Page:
March 1, 2019




My favorite meals, and the most consistently popular ones at the restaurants, are tweaked versions of ultimate comfort foods–the Lobster Mac ‘n Cheese on the Mizuna menu, the BLT I recently wrote about, the Froot Loops soft serve ice cream at Bones. A couple of years ago, a food writer asked me if I could upgrade my middle-of-the-night weakness: ramen noodles. Of course. Add lobster.

It wasn’t until Bones opened that I had the opportunity to execute lobster ramen on a menu. How great is that? I get to mix work and play all the time. I really think work is play. Life is great. But I’m getting off track.

At Bones, I poach the lobster in butter. Think about each of those words. Poach. In butter. Then it’s tossed in a miso buerre blanc with freshly made ramen. I have to admit, I tried making the ramen myself. I tried it a lot. No good. Sometimes, you just have to let go of the things you’re no good at and leave it to people who have been working through the recipes for generations. The source of the noodle itself has a back story that has to do with the Reverend Sun Myung Moon, but that’s a blog post of its own. Holy whatever–the Lobster Ramen at Bones is rich and decadent and everything a signature dish should be. If you ever find yourself home with a beautiful bottle of white wine, a living lobster and a good deal of patience I have a recipe for you, too. Make note, there are reasons the ramen costs a bit more at Bones than what you might find in a traditional ramen shop–starting with the broth, heading to the noodles and leading all the way to that red crustacean. . . If you give it your hand, though, shoot me an email or a facebook post or something and let me know how you fare. I’d love to know how we measure up!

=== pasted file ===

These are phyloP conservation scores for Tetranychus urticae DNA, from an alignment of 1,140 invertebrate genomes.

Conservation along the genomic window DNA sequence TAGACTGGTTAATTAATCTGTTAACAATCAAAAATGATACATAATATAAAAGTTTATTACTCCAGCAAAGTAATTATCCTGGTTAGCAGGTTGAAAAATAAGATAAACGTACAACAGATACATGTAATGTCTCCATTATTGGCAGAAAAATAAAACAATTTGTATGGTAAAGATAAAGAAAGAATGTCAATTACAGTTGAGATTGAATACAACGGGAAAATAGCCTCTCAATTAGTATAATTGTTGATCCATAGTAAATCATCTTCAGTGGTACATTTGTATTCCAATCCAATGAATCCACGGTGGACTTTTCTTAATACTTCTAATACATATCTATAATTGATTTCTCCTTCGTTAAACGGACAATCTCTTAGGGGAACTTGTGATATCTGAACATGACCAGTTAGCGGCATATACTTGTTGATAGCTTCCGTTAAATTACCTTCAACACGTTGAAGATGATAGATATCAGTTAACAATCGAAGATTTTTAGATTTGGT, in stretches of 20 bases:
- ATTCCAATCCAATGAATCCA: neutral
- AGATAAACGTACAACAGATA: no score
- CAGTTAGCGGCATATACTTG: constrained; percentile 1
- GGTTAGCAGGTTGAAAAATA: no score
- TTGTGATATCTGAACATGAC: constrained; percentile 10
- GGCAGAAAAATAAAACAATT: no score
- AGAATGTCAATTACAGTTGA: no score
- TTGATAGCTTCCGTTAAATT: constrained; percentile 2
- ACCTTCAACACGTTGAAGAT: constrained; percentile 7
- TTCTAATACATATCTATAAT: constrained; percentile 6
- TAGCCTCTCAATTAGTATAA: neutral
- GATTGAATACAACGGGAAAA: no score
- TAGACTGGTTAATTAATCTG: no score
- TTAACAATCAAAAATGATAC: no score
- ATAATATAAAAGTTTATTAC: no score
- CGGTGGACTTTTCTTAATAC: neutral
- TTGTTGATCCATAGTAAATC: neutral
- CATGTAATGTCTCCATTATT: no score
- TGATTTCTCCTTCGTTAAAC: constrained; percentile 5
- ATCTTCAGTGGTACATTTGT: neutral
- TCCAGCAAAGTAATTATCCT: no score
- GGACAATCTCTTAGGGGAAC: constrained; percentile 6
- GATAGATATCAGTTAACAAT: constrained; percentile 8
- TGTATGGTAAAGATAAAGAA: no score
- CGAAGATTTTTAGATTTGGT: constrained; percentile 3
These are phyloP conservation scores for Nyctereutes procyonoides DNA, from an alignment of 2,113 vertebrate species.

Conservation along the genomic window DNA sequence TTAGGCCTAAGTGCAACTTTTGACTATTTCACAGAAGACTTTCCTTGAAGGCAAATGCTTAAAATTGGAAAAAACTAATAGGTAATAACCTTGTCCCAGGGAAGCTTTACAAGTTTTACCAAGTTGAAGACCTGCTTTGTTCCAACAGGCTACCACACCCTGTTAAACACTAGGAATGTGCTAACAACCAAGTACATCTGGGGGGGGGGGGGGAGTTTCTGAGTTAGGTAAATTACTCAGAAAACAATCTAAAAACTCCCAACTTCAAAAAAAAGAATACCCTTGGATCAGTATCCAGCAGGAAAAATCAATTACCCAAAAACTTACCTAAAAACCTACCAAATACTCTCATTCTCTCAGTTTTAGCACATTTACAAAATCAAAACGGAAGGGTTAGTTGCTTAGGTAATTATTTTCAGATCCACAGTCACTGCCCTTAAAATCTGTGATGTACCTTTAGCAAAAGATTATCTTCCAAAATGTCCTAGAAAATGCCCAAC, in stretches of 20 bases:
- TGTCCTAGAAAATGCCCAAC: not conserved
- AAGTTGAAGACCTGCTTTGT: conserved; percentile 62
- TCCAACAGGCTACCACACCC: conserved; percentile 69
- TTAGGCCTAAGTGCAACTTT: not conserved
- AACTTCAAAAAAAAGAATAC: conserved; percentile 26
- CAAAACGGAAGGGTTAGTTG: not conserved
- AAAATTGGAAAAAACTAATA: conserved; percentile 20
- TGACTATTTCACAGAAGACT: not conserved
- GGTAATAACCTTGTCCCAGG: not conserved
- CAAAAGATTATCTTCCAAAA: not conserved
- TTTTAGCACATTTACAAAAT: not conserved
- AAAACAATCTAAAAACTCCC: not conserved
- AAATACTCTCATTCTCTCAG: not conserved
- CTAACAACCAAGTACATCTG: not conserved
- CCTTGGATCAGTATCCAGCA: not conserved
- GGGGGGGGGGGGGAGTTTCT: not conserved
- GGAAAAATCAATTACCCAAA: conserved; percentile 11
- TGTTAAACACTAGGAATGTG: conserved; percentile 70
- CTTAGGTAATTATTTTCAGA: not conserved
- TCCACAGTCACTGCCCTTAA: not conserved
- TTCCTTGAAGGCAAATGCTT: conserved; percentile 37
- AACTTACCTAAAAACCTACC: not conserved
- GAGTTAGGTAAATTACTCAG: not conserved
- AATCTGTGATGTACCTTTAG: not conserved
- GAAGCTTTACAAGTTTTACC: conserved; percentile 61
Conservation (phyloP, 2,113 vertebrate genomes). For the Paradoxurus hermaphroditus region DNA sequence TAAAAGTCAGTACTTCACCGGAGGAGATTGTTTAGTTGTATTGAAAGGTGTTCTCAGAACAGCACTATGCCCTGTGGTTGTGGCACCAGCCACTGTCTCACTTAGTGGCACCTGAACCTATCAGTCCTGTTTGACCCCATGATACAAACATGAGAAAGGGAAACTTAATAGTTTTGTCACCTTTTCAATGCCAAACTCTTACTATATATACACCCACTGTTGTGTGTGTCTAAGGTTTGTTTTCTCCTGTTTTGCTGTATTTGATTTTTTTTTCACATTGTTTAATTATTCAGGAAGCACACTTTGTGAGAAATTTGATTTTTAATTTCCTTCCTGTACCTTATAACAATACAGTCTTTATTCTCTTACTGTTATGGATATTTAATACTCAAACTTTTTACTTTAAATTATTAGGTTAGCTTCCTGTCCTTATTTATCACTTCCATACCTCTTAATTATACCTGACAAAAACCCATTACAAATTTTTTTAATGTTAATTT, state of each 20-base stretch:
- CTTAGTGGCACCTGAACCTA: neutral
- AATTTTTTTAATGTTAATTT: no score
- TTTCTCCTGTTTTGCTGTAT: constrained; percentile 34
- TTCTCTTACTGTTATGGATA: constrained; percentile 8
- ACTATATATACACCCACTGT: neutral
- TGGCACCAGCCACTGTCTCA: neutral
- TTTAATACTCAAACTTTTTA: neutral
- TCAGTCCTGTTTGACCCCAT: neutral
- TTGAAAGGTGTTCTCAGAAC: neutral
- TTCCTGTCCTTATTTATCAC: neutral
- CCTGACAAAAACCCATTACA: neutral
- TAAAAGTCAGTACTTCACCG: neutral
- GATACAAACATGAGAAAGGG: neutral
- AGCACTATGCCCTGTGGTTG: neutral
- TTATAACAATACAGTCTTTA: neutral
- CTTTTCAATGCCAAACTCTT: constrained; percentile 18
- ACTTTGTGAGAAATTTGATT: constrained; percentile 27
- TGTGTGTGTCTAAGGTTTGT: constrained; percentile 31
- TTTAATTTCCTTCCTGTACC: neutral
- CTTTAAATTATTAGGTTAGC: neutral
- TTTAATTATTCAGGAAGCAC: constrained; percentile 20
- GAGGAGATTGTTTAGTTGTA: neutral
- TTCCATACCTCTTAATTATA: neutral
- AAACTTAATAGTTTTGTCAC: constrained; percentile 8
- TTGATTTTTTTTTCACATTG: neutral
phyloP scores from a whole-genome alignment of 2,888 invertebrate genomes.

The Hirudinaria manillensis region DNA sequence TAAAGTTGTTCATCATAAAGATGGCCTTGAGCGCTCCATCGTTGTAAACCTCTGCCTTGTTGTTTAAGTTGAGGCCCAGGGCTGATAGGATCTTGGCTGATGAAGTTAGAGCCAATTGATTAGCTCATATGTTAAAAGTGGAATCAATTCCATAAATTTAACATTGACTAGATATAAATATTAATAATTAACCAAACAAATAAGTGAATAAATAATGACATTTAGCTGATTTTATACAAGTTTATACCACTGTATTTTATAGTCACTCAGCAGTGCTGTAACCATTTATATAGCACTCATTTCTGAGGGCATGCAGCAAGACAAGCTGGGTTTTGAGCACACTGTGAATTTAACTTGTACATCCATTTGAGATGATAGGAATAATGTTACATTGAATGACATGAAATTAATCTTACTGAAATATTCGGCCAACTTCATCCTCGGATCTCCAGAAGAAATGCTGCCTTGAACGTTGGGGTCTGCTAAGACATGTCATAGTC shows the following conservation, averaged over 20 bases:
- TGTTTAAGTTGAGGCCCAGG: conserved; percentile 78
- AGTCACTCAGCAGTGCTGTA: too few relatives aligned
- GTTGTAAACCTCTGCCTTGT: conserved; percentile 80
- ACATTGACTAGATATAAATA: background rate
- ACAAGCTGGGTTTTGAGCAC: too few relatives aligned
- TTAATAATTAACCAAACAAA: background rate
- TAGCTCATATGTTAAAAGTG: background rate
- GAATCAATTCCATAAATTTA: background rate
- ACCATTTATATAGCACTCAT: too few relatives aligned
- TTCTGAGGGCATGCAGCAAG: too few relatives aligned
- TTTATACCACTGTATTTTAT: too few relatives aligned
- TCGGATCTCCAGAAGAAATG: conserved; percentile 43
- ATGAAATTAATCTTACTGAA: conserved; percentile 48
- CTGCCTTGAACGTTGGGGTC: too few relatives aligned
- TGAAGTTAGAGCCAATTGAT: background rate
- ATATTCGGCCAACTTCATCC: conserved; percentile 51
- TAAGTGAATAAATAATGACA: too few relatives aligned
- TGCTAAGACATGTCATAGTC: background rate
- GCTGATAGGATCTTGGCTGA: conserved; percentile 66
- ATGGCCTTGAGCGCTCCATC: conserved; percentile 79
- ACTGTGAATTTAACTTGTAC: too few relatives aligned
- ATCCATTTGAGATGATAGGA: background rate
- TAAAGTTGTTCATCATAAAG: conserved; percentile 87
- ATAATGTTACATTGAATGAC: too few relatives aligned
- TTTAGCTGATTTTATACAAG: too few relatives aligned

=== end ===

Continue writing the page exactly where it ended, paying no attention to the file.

Miso-Lobster Ramen

Serves 4


  • 2 cups white wine
  • 1 shallot, sliced thin
  • 12 peppercorns
  • ½ cup heavy cream
  • ¾ pound butter
  • Bunch organic garden scallions cut on small bias
  • 1 ¼ pounds fresh lobster
  • 1 cup edamame, shelled
  • 1 cup buerre blanc
  • 8 ounces fresh ramen noodles
  • 1 tablespoon miso paste
  • 4 ounces butter
  • Sea salt and freshly cracked pepper

Tools: Non-reactive sautee pan, whisk, sieve (colander lined with cheese cloth or coffee filter will work); 2 large pots, ice, lobster cracker, sharp knife; 4 serving bowls.


Buerre Blanc

  1. Place white wine, vinegar, pepper corns, and shallots in a non reactive pan and reduce until sec (dry); add heavy cream,  reduce by 2/3 more.  Slowly   add butter, whisking constantly.  Strain through fine mesh sieve and hold warm until ready to use.  Clean pan to use for plating.

To Cook Lobster

  1. Fill large pot with heavily iced water and leave in sink near a colander.
  2. Bring large pot salted water to boil. Relieve lobster of claws and tail; place claws in one bowl and tail in another.
  3. Pour boiling water over both to cover. Let claws cook 6 minutes, toss into colander, then plunge into ice bath while tails cook 2 minutes more (8 total). Drain tails, dip into icy bath.
  4. Clean large pot and fill anew with salty water; set to boil for noodles. Remove cooled lobster meat from the shells; cut tail into 5 pieces. Set aside.

To Plate:

  1. Cook ramen noodles in boiling water until tender (about 2 minutes). Strain; hold.
  2. Set sauté pan over medium heat. Add butter when hot.  Once butter is completely melted, add lobster, edamame, and miso.  Reduce heat and cook slowly; hold warm.  Toss in noodles and just warm through.
  3. Add buerre blanc; toss well and season to taste with salt and pepper.
  4. Divide among four bowls and garnish with scallions.